How I Spent my Summer Vacation
In June, I attended the first weekend Institute for the UNT IMLS distance independent PhD program. We spent the weekend getting to know each other, the faculty and generally freaking because of how new this academic experience was to all of us. After that weekend, we were responsible for completing 3 courses for a total of 9 credit hours online.
The ladies in the cohort are neat folks. I enjoyed every minute we spent together. We are diverse but I recognize the passion for library stuff in all of us.
Statistics was a rollercoaster of “I can’t do this.” To “Wow. This makes sense.” I must recommend the book to all of you: Vaughn’s Statistics for the Information Professional should be in every librarian’s personal collection if you deal with any type of number crunching.
We used a program called R to run statistical reports on the survey I wrote about here and then we were to write assignments of data analyses for 6 different types of information. Scatterplots…Chi Square…and Histograms oh my! We were set to have a series of online quizzes over the book but our professor waived them because of our great work on the assignments!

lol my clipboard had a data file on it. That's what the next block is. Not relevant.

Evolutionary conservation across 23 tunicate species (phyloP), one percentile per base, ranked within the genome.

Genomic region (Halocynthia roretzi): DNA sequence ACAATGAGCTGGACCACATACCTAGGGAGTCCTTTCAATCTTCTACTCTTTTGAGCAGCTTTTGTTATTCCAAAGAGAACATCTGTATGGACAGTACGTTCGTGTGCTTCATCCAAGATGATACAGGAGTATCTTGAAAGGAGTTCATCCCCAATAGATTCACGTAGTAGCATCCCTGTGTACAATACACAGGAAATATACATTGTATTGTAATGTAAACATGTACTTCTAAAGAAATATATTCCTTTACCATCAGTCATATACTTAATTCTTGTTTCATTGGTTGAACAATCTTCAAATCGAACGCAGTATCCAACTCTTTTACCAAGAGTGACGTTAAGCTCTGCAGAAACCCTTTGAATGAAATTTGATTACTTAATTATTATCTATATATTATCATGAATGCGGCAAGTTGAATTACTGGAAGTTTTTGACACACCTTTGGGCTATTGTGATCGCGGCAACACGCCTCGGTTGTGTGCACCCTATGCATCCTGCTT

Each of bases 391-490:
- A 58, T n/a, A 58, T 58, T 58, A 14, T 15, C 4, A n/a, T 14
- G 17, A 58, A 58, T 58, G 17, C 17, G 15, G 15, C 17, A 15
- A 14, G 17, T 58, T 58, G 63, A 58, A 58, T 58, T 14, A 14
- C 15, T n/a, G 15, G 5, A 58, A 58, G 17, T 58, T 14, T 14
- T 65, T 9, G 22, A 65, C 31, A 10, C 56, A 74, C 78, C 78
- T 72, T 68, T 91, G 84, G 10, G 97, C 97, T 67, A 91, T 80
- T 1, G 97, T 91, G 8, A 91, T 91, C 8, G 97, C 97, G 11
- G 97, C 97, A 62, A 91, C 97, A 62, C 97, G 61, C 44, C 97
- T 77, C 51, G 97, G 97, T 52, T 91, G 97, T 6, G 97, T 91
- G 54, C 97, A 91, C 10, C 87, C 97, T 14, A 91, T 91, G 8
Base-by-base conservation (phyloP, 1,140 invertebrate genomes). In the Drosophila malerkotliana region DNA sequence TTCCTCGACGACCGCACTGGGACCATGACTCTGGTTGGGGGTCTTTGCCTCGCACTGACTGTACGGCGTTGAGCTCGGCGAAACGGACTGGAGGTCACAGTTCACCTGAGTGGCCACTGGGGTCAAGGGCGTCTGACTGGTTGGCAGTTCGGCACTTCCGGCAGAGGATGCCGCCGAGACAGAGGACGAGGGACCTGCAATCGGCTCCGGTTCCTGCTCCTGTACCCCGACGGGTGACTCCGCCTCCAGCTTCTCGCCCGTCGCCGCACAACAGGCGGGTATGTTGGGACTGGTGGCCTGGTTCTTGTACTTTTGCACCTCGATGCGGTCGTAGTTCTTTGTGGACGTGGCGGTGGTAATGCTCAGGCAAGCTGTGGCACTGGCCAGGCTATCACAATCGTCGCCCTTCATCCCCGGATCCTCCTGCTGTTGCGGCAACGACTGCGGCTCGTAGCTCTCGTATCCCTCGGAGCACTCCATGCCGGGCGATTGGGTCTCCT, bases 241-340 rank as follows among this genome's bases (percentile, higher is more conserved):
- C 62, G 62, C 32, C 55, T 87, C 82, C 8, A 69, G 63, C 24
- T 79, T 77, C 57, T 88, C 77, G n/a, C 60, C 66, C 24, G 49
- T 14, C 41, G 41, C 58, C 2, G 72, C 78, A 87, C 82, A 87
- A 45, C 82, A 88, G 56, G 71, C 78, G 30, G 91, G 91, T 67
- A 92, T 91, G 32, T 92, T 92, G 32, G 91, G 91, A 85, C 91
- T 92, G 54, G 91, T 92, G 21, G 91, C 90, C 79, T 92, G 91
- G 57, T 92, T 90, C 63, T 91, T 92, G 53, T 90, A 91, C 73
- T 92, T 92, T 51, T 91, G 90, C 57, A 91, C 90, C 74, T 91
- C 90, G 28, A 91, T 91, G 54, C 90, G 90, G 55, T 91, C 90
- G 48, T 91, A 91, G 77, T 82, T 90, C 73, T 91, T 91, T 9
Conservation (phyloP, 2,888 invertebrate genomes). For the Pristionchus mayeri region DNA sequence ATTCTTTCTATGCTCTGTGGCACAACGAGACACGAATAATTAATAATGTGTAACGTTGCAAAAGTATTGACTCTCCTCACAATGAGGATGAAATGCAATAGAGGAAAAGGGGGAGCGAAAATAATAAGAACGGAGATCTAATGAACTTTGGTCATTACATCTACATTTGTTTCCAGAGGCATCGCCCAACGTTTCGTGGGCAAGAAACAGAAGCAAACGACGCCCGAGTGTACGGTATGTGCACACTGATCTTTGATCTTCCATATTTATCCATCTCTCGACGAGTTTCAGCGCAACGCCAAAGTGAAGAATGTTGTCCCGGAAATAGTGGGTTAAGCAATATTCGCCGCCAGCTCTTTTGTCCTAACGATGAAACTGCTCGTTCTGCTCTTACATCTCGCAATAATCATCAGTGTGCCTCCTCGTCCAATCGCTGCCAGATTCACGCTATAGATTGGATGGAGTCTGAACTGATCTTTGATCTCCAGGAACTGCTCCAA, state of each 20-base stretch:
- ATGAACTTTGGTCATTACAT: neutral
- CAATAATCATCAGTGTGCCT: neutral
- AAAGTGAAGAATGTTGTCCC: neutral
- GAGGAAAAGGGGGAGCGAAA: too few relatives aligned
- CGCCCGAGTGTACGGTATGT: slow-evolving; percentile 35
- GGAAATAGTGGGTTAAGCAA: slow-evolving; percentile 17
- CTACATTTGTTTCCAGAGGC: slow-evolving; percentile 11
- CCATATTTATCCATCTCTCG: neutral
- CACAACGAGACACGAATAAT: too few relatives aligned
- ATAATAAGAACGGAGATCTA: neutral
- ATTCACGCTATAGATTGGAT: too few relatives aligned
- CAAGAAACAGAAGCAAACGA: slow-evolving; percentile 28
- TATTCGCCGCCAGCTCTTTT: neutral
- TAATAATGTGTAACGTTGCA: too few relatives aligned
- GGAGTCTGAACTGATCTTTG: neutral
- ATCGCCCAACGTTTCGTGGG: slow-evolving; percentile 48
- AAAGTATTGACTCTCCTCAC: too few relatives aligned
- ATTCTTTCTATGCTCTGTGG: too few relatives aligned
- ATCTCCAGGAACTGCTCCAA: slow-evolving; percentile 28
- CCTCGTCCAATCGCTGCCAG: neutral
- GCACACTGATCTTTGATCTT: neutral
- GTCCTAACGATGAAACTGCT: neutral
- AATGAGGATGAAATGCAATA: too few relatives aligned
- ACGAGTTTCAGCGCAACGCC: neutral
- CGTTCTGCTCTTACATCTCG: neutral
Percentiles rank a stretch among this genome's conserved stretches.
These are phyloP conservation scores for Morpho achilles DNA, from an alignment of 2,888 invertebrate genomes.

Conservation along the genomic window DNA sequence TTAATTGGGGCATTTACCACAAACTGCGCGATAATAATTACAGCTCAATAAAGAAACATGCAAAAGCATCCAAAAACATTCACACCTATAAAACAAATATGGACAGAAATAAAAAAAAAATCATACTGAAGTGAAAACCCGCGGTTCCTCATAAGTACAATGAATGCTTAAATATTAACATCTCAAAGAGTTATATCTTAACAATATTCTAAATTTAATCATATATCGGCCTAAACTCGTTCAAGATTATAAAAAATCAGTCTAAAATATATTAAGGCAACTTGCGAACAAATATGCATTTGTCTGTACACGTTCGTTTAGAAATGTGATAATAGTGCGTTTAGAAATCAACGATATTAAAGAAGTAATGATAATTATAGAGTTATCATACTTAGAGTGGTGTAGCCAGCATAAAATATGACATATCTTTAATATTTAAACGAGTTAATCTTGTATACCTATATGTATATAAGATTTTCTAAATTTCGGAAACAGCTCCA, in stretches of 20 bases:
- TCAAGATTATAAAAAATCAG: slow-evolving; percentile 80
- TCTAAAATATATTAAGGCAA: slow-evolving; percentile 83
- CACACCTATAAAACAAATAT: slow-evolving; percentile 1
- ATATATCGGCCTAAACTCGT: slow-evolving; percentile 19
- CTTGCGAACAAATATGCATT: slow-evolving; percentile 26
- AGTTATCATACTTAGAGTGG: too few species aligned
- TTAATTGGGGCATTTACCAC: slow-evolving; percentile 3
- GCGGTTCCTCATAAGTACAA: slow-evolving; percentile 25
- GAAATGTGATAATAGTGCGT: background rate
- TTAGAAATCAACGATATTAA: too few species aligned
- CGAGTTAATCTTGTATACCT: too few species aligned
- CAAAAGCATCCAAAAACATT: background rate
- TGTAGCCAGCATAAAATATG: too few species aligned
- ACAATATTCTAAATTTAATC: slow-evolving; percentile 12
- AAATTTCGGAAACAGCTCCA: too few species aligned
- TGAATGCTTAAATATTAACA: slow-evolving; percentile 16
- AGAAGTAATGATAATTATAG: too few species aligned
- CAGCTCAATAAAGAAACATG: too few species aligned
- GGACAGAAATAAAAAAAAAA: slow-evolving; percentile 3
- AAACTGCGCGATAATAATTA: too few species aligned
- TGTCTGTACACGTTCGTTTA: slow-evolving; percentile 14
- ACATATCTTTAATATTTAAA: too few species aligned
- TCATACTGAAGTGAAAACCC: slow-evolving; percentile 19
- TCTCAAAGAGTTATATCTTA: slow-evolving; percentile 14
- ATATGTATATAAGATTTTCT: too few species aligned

Another class was devoted to an introduction to the discipline of Information Science. We read some cool stuff and responded to each other’s thoughts via an online posting system. I really got into it and the members of the cohort blow me away with their intelligence.
The third class was to start reading and thinking about our research interests. Online communication –such as blogs – and the building of 21st century libraries fascinate me. I have made some good contacts as well out in the field…folks that have advised me and pointed me in some useful directions.
Eight weeks flew by while I did these classes… Most of it was spent up north where I found I got a ton of work done uninterrupted – except for the boys who kept me distracted and made me remember to get out and walk them.
We return to Denton a week from today to start our next semester: 7 hours. I am reading our next text for class Information Tasks by Bryce Allen. It seems pretty cool: usability, users needs, etc etc.